We therefore make this incorrect analogy for the human body. We think if we don’t eat something for breakfast at the start of the day, we cannot get our “engine going.” But that’s incorrect. The human body will still run on our bodily fat reserves, a process that biologists (currently) call “ketosis.” And thank god our body runs like this. This is what allows us to NOT DIE when sleeping (we don’t eat while we sleep, yet our body keeps running). And ketosis is also what allows us to not die if we go a few weeks without food (as long as we have water, we are okay).

Motivation to create as an artist

Anyways, in order to be motivated or inspired to create as an artist, we need some sort of stimulus.

For me, my motivation is hunger.

Before I make pictures, I gotta be hungry. Why? I’m still an animal. If I’m hungry, I want to hunt. Therefore, when I’m on the streets making pictures, I’m “hunting” for visual images to satisfy my hunger. Once I’ve had a big meal, I lose all motivation to take pictures. I want to just take a nap.

I notice this in my workshops. In the morning, students are pumped up and excited. They shoot a lot. After lunch, they get tired and lose motivation to shoot… unless we have strong coffees to stimulate us again.

What motivates you to make pictures?

Three men. Shot on an escalator, during my lunch break. Santa Monica, 2011

We need some sort of stimulus, trigger, or some sort of motivation to make art and pictures.

Another idea: having a shitty day job, when you’re stuck inside a soulless, fluorescent office cubicle prison is a good way to be motivated to make pictures and art. Why? Because you are excited to leave the office, to ESCAPE, and then to finally roam the streets freely to make pictures.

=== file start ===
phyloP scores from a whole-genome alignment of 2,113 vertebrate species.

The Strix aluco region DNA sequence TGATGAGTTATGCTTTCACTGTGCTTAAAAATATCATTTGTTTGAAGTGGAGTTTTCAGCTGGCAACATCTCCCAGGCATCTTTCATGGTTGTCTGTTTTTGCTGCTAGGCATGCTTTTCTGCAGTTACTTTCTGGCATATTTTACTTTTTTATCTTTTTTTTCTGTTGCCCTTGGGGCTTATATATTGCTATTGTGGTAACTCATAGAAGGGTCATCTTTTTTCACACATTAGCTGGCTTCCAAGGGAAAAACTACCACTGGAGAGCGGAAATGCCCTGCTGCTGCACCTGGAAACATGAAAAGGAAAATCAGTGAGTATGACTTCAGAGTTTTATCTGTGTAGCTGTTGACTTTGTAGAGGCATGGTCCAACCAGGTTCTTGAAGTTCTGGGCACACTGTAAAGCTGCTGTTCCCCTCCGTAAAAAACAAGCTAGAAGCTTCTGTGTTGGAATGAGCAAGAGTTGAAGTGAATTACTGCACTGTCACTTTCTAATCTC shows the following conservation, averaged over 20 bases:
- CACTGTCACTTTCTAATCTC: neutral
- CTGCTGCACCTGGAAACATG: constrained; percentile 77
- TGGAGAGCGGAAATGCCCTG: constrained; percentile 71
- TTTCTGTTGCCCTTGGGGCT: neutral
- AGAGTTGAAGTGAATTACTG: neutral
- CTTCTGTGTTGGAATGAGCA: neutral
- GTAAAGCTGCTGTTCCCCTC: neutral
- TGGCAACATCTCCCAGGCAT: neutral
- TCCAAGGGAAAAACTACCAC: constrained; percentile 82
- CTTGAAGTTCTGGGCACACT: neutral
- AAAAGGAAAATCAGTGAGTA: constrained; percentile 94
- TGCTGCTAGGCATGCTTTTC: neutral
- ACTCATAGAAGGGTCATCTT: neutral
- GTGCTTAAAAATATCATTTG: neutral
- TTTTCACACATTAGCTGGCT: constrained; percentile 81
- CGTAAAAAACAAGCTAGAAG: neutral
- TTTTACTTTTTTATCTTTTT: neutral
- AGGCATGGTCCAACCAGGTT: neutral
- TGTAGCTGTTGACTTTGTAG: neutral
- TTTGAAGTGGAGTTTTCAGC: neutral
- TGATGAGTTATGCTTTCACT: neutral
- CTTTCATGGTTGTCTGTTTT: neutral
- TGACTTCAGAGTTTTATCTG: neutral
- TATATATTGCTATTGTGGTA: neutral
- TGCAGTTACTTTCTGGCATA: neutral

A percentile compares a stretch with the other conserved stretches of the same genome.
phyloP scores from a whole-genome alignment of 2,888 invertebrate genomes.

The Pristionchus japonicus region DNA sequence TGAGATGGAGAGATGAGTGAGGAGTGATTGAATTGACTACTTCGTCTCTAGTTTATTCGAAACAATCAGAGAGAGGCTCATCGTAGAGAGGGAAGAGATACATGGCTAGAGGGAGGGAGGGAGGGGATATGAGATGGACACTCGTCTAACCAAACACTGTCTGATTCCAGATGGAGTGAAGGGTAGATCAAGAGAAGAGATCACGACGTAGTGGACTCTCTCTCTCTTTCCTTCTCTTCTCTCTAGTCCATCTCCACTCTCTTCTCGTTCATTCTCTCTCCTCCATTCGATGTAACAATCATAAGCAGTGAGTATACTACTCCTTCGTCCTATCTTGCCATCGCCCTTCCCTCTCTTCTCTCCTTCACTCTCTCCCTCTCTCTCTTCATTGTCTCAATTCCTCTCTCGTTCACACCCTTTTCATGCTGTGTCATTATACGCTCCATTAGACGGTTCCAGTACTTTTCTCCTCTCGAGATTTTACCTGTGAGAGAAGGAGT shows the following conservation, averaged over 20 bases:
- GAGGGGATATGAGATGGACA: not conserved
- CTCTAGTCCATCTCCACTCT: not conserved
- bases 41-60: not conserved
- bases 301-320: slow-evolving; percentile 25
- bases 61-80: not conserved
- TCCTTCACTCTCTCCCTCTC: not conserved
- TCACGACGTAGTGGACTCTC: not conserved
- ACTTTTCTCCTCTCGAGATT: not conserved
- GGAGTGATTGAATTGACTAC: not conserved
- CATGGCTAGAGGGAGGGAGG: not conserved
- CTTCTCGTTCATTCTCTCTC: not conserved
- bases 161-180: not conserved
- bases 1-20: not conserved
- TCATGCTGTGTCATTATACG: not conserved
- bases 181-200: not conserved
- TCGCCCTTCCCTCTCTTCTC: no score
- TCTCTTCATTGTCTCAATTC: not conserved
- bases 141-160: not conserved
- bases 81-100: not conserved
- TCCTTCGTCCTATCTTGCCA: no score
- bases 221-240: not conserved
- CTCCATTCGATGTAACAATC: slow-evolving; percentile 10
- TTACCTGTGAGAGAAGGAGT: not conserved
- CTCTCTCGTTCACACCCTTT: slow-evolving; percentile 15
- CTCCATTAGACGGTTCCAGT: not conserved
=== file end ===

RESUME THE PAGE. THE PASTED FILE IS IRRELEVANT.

I remember when I had an office job, I was most productive as a photographer in short bursts and intervals, even from a 15 minute walk around the office. It was a good way for me to blow off steam, and the built-up, pent-up creative energy inside me.

Stronger body, stronger creative mind.

Gallo boxing. Lansing, 2014.

Getting back to diet and fitness… I also think having a physically strong and fit body is conducive to being a better photographer.

Consider, if you have strong legs, little body fat— you can walk longer, with less fatigue, and end up making more pictures. You can crouch down, run for pictures, and even lie down on the ground when necessary. After a full day of shooting, or when traveling, my body is pretty sore.

Therefore, having more muscles in your legs is good as a photographer and artist. The longer you can walk and stay on your feet, the better. Even the philosopher Nietzsche said that in order for us to have any good ideas, we should walk outdoors in the wide open, as much as possible. You cannot think of any truly great ideas when sedentary or sitting. My best ideas occur when I’m standing, when I am walking, or exercising.

Practical suggestions to become a stronger photographer

Gallo boxing. Lansing, Michigan 2014

To be a better photographer, walk more. Build the strength in your legs. Avoid taking elevator and escalator. Take the stairs.

If you like the gym, do squats and deadlifts. If you don’t have access to a gym, do yoga at home, body weight squats, lunges, or pistols (one leg squats).

Also random tip: spend a lot of money on your shoes. It will be the best investment for your photography. I recommend Nike Free Flyknit shoes (light, stylish, and has more of a “barefoot” feel). If you’re more extreme check out the Vibram Fivefingers shoes— I spent two weeks in Istanbul with a pair, and felt more connected with the environment (I still remember feeling the cobblestones beneath my feet).

What to drink during the day

I don’t eat breakfast or lunch, unless offered. And I cannot say no to “free” buffet breakfast at hotels.

Therefore, I avoid eating anything until the evening. I drink a lot of liquid instead.